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After Boulder fires, Jewish Coloradoans turned out to help — and received it in turn

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JTA — As Alan Halpern prepared to retire from his role as the executive director of Boulder’s Congregation Har Hashem, he made a list of 100 things to do with his newfound free time. He didn’t expect that first on the list would be helping his neighborhood recover from the most destructive fire in Colorado’s history.

In Halpern’s Louisville, Colorado, neighborhood of 140 houses, only three homes remain intact following the Marshall fire, which surged across 6,219 acres starting December 30 and burned more than 1,000 homes in a fast-moving, unusual suburban conflagration.

Halpern and his wife Julie were safely in their car when they received a formal evacuation notice. But their house burned to the ground, taking with it cherished children’s baby books, the dress Halpern’s mother wore to their wedding and handwritten family recipes.

“Never on my retirement list was rebuilding the house and spending a lot of time with the insurance company,” Halpern told the Jewish Telegraphic Agency. “There are all of those things that we take for granted in our daily lives that you lose, not only because you’ve lost where you live, and all of the stuff that belongs to you, but because now there are demands on your time to put all that stuff back together.”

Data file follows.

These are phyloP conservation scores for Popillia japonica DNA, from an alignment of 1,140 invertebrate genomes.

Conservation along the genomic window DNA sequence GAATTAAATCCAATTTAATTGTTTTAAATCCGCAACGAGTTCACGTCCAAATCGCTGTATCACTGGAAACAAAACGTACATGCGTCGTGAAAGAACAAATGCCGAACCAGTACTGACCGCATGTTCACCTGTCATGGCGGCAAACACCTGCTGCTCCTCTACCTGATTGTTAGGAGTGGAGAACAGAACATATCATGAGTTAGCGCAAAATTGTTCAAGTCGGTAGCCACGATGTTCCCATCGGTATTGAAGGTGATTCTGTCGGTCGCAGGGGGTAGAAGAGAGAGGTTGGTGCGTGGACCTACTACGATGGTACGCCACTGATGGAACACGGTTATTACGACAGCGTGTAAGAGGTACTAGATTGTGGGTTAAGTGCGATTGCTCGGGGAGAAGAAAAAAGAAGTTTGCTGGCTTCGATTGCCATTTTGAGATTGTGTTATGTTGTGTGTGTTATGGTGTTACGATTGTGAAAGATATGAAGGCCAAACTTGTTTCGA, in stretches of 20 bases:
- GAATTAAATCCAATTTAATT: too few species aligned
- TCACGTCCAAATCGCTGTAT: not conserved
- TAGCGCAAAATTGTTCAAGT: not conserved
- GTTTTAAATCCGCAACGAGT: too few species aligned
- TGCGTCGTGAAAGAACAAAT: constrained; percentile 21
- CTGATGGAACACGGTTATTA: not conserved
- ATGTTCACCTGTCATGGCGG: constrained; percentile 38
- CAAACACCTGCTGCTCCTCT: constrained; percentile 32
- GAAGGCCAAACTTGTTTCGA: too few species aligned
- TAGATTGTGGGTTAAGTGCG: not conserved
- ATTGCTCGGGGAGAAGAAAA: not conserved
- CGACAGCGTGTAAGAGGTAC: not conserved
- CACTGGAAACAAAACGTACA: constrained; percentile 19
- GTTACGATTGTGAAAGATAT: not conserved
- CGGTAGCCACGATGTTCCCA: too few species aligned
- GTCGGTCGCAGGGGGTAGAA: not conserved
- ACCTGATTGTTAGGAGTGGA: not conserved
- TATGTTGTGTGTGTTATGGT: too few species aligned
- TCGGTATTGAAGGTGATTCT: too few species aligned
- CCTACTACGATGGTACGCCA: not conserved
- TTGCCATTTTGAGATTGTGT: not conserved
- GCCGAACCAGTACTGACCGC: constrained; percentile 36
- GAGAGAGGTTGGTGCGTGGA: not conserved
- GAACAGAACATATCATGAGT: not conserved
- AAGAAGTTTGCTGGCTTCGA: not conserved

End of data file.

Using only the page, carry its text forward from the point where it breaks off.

Boulder’s Jewish community’s response to the fire was immediate and substantial. JEWISHColorado, the state’s Jewish largest Jewish group, launched an emergency fund the morning following the fire, raising $500,000 from over 2,700 donors across the world.

The Boulder JCC opened its doors to those in need of a shower or workspace, and set up a cooking program with local food organizations. In conjunction with Jewish Family Service of Colorado, the organizations have provided over 130 gift cards and 45 computers to families in need.

“Where we’re able to direct our dollars is emergency funding helping people take those first one, two or three steps forward,” said JEWISHColorado President and CEO Rabbi Jay Strear. “Sometimes it’s for small items like new........

© The Times of Israel

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